The Republicans Are Forced To Back Trump — Despite Their Personal Preferences
It has been a week since Donald Trump became the third president in US history to be impeached by the House of Representatives. However, there still remains deep uncertainty about when the senate trail will commence, and increasingly, if at all a trail will occur in the first place. This is due to one simple fact, the Republicans unlike the Democrats and despite the outward chaotic appearance, are very united.
Ever since the nomination process of Donald Trump to become the Republican Nominee, he spoke and acted in unconventional (to put it lightly) ways. This would, under normal circumstances, deterred anyone’s chance to become a nominee for a major party. However, due to his name recognition and his rhetoric — against a bland republican field — won him the nomination and later the presidency. During this process and while being president, the Republican Party has been inextricably tied to Donald Trump. The 2018 midterm election saw a swing in the independent voters in the favour of the Democrats and a low turn out amongst Republicans caused, amongst other things, the lack of purpose and leadership amongst the Republicans.
With the impeachment process underway, the Republican Party’s political future is tied with that of Donald Trump. If Donald Trump is impeached, then in the eyes of the democrats and some independents, the Republican Party would have become the party that allowed and supported a loud, brash and corrupt individual to become its nominee. On the other hand, for the supports of Trump, the Republican Party would have become the party that abandoned their president. This is a loose-loose scenario for the Republican Party. If Trump is impeached, then the Republican Party would have to rebuild from within. This would mean that the probability that Democrats gain and maintain power would increase.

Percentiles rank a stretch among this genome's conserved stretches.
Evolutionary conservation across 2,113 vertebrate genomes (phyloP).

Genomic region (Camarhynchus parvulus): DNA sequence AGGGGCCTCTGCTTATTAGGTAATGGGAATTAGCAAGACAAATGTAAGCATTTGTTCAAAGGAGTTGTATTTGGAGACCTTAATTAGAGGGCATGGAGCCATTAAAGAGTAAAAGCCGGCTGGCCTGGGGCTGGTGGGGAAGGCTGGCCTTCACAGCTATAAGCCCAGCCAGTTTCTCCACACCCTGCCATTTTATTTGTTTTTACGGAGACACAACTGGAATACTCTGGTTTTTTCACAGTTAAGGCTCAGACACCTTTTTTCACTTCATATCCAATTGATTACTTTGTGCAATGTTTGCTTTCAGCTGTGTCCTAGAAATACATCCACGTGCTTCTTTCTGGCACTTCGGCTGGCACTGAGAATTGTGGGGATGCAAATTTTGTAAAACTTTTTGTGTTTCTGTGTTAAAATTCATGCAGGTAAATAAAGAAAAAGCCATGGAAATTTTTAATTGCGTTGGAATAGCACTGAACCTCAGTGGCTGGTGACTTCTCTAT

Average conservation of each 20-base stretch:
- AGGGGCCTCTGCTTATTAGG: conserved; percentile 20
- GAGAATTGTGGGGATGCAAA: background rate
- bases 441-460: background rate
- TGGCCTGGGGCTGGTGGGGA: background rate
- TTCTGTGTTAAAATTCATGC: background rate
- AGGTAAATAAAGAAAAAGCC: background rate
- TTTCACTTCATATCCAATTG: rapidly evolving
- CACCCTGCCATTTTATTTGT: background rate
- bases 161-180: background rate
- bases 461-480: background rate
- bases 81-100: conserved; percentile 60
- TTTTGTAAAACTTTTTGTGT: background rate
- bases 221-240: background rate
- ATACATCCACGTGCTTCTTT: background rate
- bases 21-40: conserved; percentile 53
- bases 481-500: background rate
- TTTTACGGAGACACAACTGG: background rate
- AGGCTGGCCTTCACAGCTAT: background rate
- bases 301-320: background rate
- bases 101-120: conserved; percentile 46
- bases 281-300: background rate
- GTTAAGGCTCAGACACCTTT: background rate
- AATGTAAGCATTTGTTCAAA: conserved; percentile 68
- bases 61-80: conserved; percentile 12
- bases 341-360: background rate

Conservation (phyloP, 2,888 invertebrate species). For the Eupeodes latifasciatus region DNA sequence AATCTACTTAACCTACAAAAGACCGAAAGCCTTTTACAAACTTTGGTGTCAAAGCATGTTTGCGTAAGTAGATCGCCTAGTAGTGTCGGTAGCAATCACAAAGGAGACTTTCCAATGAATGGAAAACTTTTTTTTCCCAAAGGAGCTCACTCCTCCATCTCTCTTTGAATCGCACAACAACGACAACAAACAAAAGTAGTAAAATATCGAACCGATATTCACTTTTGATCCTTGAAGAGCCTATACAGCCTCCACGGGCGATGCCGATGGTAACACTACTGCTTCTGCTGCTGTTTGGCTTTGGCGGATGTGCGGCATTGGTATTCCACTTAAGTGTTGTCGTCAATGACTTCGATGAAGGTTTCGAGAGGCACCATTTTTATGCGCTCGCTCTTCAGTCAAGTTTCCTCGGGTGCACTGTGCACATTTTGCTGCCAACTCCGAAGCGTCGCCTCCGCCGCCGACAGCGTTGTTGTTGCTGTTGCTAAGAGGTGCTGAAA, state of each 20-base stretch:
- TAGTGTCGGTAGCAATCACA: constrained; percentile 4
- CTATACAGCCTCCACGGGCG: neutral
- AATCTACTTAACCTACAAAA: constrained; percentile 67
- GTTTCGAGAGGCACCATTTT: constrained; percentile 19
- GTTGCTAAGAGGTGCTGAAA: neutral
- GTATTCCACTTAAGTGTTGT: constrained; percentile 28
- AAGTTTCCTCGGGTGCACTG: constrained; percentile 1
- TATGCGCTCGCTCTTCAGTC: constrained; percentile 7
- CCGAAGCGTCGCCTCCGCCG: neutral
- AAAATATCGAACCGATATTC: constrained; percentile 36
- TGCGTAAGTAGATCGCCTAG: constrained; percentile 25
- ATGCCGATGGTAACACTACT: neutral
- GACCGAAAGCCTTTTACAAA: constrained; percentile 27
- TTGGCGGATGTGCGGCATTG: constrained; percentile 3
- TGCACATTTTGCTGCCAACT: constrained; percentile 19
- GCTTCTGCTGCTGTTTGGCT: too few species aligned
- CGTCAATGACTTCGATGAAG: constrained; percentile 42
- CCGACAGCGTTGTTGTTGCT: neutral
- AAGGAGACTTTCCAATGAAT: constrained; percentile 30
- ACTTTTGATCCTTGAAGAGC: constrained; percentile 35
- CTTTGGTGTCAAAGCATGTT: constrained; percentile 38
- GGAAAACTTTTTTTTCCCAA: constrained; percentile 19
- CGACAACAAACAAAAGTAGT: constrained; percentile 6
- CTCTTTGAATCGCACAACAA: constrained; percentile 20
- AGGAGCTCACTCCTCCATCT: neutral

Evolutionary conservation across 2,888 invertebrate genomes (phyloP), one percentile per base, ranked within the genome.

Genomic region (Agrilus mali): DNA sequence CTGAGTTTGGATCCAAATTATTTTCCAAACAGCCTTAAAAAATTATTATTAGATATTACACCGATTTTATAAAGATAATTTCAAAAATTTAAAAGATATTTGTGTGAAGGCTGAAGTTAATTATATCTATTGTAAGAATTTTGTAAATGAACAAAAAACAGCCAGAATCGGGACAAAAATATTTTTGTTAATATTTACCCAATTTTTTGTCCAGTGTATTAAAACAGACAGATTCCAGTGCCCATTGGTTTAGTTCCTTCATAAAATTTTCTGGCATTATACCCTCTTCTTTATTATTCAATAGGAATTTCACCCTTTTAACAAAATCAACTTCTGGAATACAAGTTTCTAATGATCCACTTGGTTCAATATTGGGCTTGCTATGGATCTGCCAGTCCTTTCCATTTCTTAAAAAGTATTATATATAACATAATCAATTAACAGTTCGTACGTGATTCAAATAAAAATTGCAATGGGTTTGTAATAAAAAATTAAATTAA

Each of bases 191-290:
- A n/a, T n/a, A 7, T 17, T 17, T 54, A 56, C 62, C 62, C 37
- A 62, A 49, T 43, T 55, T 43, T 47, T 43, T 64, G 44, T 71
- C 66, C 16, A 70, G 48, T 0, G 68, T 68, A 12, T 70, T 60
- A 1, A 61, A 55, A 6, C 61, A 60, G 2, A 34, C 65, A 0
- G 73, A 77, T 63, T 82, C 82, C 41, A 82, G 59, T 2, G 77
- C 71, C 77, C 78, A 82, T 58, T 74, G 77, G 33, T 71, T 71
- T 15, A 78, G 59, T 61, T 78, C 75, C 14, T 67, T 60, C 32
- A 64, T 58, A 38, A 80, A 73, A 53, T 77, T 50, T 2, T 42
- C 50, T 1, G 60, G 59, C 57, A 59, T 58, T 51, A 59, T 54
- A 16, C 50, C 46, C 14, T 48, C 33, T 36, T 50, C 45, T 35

Trump understands this. This is way, the notoriously hubristic Trump has subtly allowed Mitch McConnell to be in charge of the impeachment process. He told reporters,
“Ultimately that decision is going to be made by Mitch McConnell, and he will make it — he has the right to do whatever he wants; he’s the head of the Senate”
Among the public, polls shows that support for impeachment is slowly decreasing with the public divided, almost equally, on impeachment. The Republicans, hence, cannot risk being divided on impeachment. For the Democrats on the other hand, are relatively unaffected by the process as they can claim that they did what they could. One thing remains certain, the real impeachment or lack thereof, will occur based on how the public votes in the 2020 presidential election.